Preloader to Game Transition with Stop Propagation

This will be a quick post on some gotcha’s to keep an eye out for when loading your ActionScript 3 game swf from a preloader swf. Nothing revolutionary here, back in mid-December, I had posted a blog on ActionScript 3’s Event Handling and the stopPropagation method and just the other day working on the code for a new game project, I ran into a situation where I should’ve used the method, didn’t, and ran into some issues.

Note: If you’re here looking for code on how to write a flash preloader, Lee Brimlow’s video tutorial on Preloading in AS3 gives a beautiful example. When I was originally learning how to code a preloader, that tutorial, and a couple of other tutorials around the net that escape my memory at the moment, were absolutely perfect.

So that we’re all on the same page, I’ll do the roll call. Game.swf is how I’ll refer to the file containing your actual game code. Preloader.swf will be the wrapping preloader file.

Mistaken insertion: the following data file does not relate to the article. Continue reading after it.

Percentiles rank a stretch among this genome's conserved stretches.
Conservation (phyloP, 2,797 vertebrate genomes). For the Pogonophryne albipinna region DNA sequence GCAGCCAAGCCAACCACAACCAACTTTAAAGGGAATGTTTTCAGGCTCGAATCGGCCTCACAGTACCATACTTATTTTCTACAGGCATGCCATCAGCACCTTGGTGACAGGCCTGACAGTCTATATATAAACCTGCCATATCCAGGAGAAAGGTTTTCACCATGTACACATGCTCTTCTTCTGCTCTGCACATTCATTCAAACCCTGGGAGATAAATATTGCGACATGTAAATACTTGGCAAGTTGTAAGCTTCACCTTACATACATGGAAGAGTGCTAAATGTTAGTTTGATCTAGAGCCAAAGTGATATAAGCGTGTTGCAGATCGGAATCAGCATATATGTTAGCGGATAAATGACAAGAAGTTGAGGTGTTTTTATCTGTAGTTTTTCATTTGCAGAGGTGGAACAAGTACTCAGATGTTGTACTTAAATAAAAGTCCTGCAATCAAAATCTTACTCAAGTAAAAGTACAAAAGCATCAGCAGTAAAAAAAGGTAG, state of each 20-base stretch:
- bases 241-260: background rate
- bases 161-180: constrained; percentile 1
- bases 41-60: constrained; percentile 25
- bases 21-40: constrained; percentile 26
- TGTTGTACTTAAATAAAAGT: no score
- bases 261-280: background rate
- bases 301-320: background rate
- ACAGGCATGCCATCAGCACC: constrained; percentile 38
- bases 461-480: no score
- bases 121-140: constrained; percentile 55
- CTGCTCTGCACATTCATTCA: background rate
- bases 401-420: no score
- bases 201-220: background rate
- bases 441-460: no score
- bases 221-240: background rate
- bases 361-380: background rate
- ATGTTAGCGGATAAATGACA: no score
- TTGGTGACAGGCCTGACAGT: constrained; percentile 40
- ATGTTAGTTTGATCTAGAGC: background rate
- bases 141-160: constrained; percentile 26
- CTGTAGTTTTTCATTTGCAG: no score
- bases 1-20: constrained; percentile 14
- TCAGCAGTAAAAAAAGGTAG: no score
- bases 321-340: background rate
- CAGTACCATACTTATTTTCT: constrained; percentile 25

Running just Game.swf, it loads up a title screen with some text and instructions, the game splash screen. As per design, we wanted to keep it simple, no buttons, just a Left-Click when ready to begin the game. Once the user Left-Clicks, we jump right on into the action.

Enter Preloader.swf. To get something functional and working posted ( as a deadline was approaching for an Alpha build ) I tossed a standard component Button with “Begin Game” label text on the stage, disabled, so that when Game.swf was completely loaded, the button becomes enabled, user clicks button, and BAM… we should be heading to the beginning of Game.swf which, as I mentioned, was the title screen with text.

I believe it was somewhere around the second day after I wrapped Game.swf inside Preloader.swf when I received an email from Gwen, which went something like this ( with my incredibly loose paraphrasing ), “Yeah, so, what happened to the instruction screen? Can you bring it back so my Prof knows how to play the game?”

You know how it is… little things like “title screens” and “instructions” and “important details” get completely side-stepped sometimes and you don’t even realize it because you’ve been working on some other way more interesting area than just “important details.”